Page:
All Hail the New ‘Kick Ass’ Female-led Superhero Line for DC Comics

Music to many little girls ears comes this week in the form of a brand new licensed range of DC Superhero Girls dolls by Mattel.  Girls all over the globe have longed for female action figures as the market has historically been flooded with ‘boys’ versions like Action Man, Batman and GI Joe.

 DC Superhero Girls will launch with both a range of action figures and a larger-scaled series of dolls. The first six are based on the new tween designs for Batgirl, Poison Ivy, Super Girl, Wonder Woman, Harley Quinn and Bumblebee.


 With never a high heel in sight (well, Poison Ivy looks to be wearing more of a wedge), these comic book heroines are gymnasts, athletes, dancers and basketball players, so the physique of these dolls is notably more muscular whilst still maintaining youth and beauty  which makes them every bit, if not more, aspirational to girls than Barbie. The designers also opted to stick to the characters’ trademark colours rather than changing the main colours to pink.

This is another positive step towards breaking down gender divides when it comes to toys. After all, anyone who has a daughter knows that they are every bit as interested in action role play as their brothers.  And girls aren’t the only ones being pigeon holed. In my experience, boys love pink every bit as much as girls but are made to feel embarrassed by this and most young boys will race towards a play kitchen.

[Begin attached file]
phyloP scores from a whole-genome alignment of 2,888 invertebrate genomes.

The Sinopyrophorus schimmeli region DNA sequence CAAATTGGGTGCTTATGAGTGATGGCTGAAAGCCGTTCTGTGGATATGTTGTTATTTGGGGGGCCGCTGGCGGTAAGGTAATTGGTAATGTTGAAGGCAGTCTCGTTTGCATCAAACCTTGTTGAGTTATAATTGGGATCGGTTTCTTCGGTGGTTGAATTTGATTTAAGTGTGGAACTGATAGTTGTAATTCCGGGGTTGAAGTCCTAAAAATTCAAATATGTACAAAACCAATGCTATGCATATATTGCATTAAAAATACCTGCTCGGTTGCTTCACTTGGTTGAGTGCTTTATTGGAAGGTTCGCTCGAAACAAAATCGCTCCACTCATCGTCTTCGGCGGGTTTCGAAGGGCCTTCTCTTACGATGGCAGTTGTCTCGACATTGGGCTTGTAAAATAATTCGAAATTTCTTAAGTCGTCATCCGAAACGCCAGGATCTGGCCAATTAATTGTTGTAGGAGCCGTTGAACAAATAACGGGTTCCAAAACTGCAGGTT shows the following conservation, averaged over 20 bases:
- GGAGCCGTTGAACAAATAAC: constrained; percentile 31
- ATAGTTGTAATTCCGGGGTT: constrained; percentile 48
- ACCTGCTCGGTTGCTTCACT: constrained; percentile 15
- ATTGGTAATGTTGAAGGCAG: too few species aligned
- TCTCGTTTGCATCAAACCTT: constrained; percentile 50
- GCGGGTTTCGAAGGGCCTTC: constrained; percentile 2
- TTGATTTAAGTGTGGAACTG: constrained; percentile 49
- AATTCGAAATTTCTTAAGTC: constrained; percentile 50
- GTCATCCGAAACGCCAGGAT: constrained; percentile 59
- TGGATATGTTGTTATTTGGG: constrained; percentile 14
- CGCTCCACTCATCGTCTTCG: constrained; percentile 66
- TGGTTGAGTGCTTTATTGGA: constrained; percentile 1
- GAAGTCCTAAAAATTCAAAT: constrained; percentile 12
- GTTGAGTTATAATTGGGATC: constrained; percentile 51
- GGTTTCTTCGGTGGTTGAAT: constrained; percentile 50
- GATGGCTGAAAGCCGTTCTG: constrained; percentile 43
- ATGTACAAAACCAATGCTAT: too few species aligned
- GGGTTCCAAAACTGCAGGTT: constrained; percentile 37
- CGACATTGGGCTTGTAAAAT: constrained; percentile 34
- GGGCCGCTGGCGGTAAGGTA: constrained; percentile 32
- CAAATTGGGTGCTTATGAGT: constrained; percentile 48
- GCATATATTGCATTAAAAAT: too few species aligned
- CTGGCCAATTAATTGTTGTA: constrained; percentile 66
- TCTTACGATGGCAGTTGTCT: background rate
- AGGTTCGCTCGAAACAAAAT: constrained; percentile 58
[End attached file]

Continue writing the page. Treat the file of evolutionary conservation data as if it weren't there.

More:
Parent led campaign Let Toys Be Toys has been key to this movement by calling for toy and publishing companies to stop limiting children’s interests by promoting certain products as only suitable for girls, and others only for boys.  As a result, they successfully persuaded Toys R Us to banish gender toy categories in store and the retailer has aspirations to eventually make their marketing more inclusive with adverts showing boys and girls playing with the same toys, such as kitchens and Lego.  Jumping onto the bandwagon, Tesco, Sainsbury’s, The Entertainer and TK Maxx have all agreed to remove ‘girls’ and ‘boys’ signs from the aisles following pressure from Let Toys Be Toys.

This can only be a good thing and comes as a welcome relief to those of us who cringe at the thought of buying ‘the pink version’ of the latest boys toys!

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